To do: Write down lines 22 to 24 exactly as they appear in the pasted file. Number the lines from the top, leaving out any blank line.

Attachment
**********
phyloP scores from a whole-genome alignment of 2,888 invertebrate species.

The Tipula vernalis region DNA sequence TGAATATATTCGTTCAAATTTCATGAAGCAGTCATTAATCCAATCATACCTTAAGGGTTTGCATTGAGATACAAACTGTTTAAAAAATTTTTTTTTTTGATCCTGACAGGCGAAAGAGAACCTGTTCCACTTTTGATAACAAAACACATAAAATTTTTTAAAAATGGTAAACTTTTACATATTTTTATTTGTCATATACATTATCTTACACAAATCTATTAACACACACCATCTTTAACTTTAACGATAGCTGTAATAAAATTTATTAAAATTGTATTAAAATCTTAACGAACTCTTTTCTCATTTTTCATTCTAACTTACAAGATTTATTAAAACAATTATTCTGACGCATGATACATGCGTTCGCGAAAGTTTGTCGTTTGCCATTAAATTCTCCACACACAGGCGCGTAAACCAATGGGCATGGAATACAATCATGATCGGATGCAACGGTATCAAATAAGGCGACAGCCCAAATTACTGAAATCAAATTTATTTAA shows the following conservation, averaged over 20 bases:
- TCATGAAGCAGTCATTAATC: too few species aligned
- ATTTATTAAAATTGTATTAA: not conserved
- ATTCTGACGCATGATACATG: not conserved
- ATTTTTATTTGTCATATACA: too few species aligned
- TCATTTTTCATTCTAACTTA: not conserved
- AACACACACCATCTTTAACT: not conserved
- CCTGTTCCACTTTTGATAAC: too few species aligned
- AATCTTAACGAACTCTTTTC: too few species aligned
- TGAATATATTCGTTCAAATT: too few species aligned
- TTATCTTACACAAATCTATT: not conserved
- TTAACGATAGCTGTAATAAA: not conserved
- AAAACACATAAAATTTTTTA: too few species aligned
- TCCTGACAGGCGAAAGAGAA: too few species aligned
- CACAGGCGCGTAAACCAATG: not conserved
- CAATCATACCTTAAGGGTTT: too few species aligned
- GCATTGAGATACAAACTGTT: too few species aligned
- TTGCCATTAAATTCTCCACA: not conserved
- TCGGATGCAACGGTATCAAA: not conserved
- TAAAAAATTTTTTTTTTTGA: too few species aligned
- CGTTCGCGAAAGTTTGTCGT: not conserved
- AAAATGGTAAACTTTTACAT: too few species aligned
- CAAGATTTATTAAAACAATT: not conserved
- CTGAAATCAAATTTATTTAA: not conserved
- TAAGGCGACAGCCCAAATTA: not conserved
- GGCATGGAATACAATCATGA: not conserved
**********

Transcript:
- CGTTCGCGAAAGTTTGTCGT: not conserved
- AAAATGGTAAACTTTTACAT: too few species aligned
- CAAGATTTATTAAAACAATT: not conserved